Stray voltage shouldn’t be a mystery


MADISON, Wis. – You may have read or heard confusing or conflicting opinions on the effects of “stray voltage” or other forms of electrical exposure on cows.

Studies by hundreds independent researchers in many countries give us a good understanding of the way electricity affects living organisms and the level of voltage and current exposure cause problems to cows.

The short answer is that animals will be affected if voltage and current exposure levels get high enough, however there is a threshold level below which no harm will occur.

Notable findings. Research summaries can be found at and Here are some of the notable findings.

* The first study of stray voltage published in New Zealand in 1962 concluded that three volts (60 hertz rms, or root mean squared) would be a likely minimum level for adverse effects on cows.

* A review by 15 scientists published by the USDA in 1991 concluded that exposure levels should kept below two to four volts (60 hertz rms) to prevent adverse responses.

* Research in the past 10 years has shown that high frequency events require much higher voltage and current exposure levels to elicit the same response as 60 hertz voltage and current.

* Minnesota commissioned a four-year, $4 million study by a team of eight national experts that concluded, “We have not found credible scientific evidence to verify the specific claim that currents in the earth or associated electrical parameters such as voltages, magnetic fields and electric fields are causes of poor health and milk production in dairy herds.”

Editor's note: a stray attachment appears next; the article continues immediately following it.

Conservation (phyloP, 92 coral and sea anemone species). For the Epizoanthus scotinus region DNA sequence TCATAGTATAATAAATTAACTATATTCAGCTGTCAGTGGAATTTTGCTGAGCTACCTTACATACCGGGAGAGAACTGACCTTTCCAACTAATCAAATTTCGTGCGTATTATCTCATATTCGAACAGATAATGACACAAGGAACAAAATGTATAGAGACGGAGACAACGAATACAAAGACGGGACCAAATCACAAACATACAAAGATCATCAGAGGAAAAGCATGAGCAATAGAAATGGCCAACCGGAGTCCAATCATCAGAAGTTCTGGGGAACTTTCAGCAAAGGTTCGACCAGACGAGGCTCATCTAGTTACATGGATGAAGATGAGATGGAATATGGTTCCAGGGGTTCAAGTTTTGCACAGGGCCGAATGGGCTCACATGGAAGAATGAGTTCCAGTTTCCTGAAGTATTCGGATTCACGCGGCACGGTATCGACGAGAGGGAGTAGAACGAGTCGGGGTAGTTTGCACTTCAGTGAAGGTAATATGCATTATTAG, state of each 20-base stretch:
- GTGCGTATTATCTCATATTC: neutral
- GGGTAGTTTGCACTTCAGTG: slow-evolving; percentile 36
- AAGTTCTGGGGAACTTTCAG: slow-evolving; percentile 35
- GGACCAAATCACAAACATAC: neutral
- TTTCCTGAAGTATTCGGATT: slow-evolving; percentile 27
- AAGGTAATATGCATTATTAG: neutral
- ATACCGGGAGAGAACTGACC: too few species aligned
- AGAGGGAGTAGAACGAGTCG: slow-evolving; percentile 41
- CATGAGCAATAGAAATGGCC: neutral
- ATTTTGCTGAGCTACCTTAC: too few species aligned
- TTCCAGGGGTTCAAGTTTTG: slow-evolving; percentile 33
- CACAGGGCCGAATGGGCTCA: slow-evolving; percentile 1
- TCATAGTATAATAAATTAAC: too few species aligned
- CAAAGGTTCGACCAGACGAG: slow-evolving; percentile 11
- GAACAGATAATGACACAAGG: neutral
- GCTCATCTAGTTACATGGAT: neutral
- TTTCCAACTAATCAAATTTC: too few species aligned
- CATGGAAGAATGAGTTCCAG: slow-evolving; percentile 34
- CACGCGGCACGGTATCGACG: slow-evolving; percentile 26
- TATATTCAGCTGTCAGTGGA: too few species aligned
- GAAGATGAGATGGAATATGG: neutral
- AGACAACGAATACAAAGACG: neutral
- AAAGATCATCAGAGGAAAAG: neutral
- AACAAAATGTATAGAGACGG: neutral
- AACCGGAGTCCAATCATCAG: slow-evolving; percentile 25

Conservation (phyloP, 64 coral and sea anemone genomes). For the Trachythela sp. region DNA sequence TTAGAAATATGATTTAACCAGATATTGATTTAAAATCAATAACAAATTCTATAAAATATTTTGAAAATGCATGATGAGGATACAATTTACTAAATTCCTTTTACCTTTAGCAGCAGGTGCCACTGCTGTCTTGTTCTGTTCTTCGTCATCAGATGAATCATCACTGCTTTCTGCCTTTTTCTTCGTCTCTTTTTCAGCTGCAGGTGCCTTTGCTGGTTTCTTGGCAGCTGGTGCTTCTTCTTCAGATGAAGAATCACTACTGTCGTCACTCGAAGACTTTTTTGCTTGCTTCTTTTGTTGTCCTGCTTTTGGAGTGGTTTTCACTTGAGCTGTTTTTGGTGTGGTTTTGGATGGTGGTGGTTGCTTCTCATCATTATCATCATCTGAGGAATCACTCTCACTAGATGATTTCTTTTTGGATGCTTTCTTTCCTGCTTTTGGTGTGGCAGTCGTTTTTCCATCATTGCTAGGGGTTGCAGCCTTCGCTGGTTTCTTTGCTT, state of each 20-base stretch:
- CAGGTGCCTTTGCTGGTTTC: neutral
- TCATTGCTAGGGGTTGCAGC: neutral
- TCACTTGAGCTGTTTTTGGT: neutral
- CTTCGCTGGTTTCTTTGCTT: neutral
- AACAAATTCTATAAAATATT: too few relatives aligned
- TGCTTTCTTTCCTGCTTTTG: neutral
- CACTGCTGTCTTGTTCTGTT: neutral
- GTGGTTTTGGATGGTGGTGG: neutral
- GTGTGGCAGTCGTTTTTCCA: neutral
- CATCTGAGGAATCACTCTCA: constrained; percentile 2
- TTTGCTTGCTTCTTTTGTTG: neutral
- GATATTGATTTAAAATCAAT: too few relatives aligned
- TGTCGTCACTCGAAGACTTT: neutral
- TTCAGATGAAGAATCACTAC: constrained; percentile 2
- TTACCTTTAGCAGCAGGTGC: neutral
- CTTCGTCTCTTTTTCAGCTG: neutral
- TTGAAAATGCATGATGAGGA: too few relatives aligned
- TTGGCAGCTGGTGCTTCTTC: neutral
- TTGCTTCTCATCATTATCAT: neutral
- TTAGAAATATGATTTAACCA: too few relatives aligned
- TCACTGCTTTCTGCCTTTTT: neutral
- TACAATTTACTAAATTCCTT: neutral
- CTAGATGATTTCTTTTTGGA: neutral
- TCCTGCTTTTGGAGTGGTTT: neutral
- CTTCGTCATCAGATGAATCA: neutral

* Michigan’s Attorney General investigated concerns about ‘ground currents’ created by utility grounding. An administrative law judge ruled that the complaint be dismissed because there was no evidence that problems resulted from grounding electrical distribution systems.

Wisconsin regulators established one volt in cow contact locations (two milliamps of 60 hertz current flowing through a cow) as the state standard. The research clearly supports this as a safe exposure limit.

The voltage and current exposure produced by ground currents are typically 100 to 1,000 times lower than this level.

What you can do. Stray voltage is not a mystery. We know how to measure it and we know how to reduce it.

If you have a concerned about electrical exposures on your farm request a measurement of cow exposure levels from your utility company.

Make sure your farm wiring and the utility wiring meets electrical safety codes and cow contact exposure guidelines.

Never compromise the safety of your farms electrical system in an attempt to reduce electrical exposure levels.

(The author is a professor of biological systems engineering at the University of Wisconsin-Madison.)


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